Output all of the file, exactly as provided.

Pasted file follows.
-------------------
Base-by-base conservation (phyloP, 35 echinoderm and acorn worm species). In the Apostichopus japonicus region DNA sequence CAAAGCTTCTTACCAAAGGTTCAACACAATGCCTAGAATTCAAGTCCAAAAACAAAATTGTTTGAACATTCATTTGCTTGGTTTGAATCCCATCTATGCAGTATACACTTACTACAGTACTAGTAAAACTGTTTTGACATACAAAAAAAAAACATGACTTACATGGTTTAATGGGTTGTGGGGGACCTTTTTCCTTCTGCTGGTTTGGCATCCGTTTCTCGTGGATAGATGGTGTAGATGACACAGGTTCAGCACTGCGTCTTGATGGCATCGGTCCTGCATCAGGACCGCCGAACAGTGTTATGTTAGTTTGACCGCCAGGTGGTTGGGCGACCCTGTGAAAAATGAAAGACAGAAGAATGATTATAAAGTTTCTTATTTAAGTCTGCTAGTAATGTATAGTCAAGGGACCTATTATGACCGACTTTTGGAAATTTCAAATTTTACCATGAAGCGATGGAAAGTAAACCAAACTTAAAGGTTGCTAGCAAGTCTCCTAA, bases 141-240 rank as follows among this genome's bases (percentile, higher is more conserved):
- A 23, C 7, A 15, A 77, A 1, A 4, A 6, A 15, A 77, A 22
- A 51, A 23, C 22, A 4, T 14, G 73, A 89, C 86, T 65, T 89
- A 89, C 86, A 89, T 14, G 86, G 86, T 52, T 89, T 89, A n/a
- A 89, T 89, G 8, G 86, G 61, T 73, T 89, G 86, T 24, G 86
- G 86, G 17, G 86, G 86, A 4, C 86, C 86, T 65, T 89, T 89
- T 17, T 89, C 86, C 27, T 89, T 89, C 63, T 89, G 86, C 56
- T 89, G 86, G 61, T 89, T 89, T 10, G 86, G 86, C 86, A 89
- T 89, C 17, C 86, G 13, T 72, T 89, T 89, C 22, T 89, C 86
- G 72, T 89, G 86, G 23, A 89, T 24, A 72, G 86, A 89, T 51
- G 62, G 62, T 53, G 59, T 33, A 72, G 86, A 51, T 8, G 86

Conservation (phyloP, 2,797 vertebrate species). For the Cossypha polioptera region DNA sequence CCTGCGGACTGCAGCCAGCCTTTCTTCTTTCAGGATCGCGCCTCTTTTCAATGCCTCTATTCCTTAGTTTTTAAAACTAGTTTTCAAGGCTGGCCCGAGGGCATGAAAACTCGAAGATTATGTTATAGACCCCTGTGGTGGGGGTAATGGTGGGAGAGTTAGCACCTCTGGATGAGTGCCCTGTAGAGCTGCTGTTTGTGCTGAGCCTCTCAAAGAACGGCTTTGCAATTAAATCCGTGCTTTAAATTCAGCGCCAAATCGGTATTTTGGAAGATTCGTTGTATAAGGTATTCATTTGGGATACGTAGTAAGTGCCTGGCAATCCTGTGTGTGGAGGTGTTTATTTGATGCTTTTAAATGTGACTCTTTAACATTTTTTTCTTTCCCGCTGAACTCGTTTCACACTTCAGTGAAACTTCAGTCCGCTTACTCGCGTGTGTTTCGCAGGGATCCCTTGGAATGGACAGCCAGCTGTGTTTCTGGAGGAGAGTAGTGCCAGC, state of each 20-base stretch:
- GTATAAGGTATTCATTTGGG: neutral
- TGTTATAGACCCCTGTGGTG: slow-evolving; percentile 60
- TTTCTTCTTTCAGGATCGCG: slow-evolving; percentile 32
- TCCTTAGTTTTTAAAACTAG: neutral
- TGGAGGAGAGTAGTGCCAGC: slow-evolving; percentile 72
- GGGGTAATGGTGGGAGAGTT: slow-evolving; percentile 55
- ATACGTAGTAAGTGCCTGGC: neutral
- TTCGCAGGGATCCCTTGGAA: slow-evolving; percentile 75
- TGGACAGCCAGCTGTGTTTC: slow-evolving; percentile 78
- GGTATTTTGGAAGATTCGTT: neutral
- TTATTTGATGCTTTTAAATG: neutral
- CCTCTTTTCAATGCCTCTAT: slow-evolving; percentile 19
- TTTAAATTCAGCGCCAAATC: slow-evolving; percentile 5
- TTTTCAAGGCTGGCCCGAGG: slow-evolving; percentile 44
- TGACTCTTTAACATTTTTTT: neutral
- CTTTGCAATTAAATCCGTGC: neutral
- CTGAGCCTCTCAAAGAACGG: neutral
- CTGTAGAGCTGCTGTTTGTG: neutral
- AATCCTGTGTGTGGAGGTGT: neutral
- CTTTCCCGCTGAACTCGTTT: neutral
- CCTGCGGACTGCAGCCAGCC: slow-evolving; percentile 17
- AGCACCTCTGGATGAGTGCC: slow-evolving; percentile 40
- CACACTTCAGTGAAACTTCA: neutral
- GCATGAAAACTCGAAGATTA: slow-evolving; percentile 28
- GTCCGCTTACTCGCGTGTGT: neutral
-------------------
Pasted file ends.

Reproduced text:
Base-by-base conservation (phyloP, 35 echinoderm and acorn worm species). In the Apostichopus japonicus region DNA sequence CAAAGCTTCTTACCAAAGGTTCAACACAATGCCTAGAATTCAAGTCCAAAAACAAAATTGTTTGAACATTCATTTGCTTGGTTTGAATCCCATCTATGCAGTATACACTTACTACAGTACTAGTAAAACTGTTTTGACATACAAAAAAAAAACATGACTTACATGGTTTAATGGGTTGTGGGGGACCTTTTTCCTTCTGCTGGTTTGGCATCCGTTTCTCGTGGATAGATGGTGTAGATGACACAGGTTCAGCACTGCGTCTTGATGGCATCGGTCCTGCATCAGGACCGCCGAACAGTGTTATGTTAGTTTGACCGCCAGGTGGTTGGGCGACCCTGTGAAAAATGAAAGACAGAAGAATGATTATAAAGTTTCTTATTTAAGTCTGCTAGTAATGTATAGTCAAGGGACCTATTATGACCGACTTTTGGAAATTTCAAATTTTACCATGAAGCGATGGAAAGTAAACCAAACTTAAAGGTTGCTAGCAAGTCTCCTAA, bases 141-240 rank as follows among this genome's bases (percentile, higher is more conserved):
- A 23, C 7, A 15, A 77, A 1, A 4, A 6, A 15, A 77, A 22
- A 51, A 23, C 22, A 4, T 14, G 73, A 89, C 86, T 65, T 89
- A 89, C 86, A 89, T 14, G 86, G 86, T 52, T 89, T 89, A n/a
- A 89, T 89, G 8, G 86, G 61, T 73, T 89, G 86, T 24, G 86
- G 86, G 17, G 86, G 86, A 4, C 86, C 86, T 65, T 89, T 89
- T 17, T 89, C 86, C 27, T 89, T 89, C 63, T 89, G 86, C 56
- T 89, G 86, G 61, T 89, T 89, T 10, G 86, G 86, C 86, A 89
- T 89, C 17, C 86, G 13, T 72, T 89, T 89, C 22, T 89, C 86
- G 72, T 89, G 86, G 23, A 89, T 24, A 72, G 86, A 89, T 51
- G 62, G 62, T 53, G 59, T 33, A 72, G 86, A 51, T 8, G 86

Conservation (phyloP, 2,797 vertebrate species). For the Cossypha polioptera region DNA sequence CCTGCGGACTGCAGCCAGCCTTTCTTCTTTCAGGATCGCGCCTCTTTTCAATGCCTCTATTCCTTAGTTTTTAAAACTAGTTTTCAAGGCTGGCCCGAGGGCATGAAAACTCGAAGATTATGTTATAGACCCCTGTGGTGGGGGTAATGGTGGGAGAGTTAGCACCTCTGGATGAGTGCCCTGTAGAGCTGCTGTTTGTGCTGAGCCTCTCAAAGAACGGCTTTGCAATTAAATCCGTGCTTTAAATTCAGCGCCAAATCGGTATTTTGGAAGATTCGTTGTATAAGGTATTCATTTGGGATACGTAGTAAGTGCCTGGCAATCCTGTGTGTGGAGGTGTTTATTTGATGCTTTTAAATGTGACTCTTTAACATTTTTTTCTTTCCCGCTGAACTCGTTTCACACTTCAGTGAAACTTCAGTCCGCTTACTCGCGTGTGTTTCGCAGGGATCCCTTGGAATGGACAGCCAGCTGTGTTTCTGGAGGAGAGTAGTGCCAGC, state of each 20-base stretch:
- GTATAAGGTATTCATTTGGG: neutral
- TGTTATAGACCCCTGTGGTG: slow-evolving; percentile 60
- TTTCTTCTTTCAGGATCGCG: slow-evolving; percentile 32
- TCCTTAGTTTTTAAAACTAG: neutral
- TGGAGGAGAGTAGTGCCAGC: slow-evolving; percentile 72
- GGGGTAATGGTGGGAGAGTT: slow-evolving; percentile 55
- ATACGTAGTAAGTGCCTGGC: neutral
- TTCGCAGGGATCCCTTGGAA: slow-evolving; percentile 75
- TGGACAGCCAGCTGTGTTTC: slow-evolving; percentile 78
- GGTATTTTGGAAGATTCGTT: neutral
- TTATTTGATGCTTTTAAATG: neutral
- CCTCTTTTCAATGCCTCTAT: slow-evolving; percentile 19
- TTTAAATTCAGCGCCAAATC: slow-evolving; percentile 5
- TTTTCAAGGCTGGCCCGAGG: slow-evolving; percentile 44
- TGACTCTTTAACATTTTTTT: neutral
- CTTTGCAATTAAATCCGTGC: neutral
- CTGAGCCTCTCAAAGAACGG: neutral
- CTGTAGAGCTGCTGTTTGTG: neutral
- AATCCTGTGTGTGGAGGTGT: neutral
- CTTTCCCGCTGAACTCGTTT: neutral
- CCTGCGGACTGCAGCCAGCC: slow-evolving; percentile 17
- AGCACCTCTGGATGAGTGCC: slow-evolving; percentile 40
- CACACTTCAGTGAAACTTCA: neutral
- GCATGAAAACTCGAAGATTA: slow-evolving; percentile 28
- GTCCGCTTACTCGCGTGTGT: neutral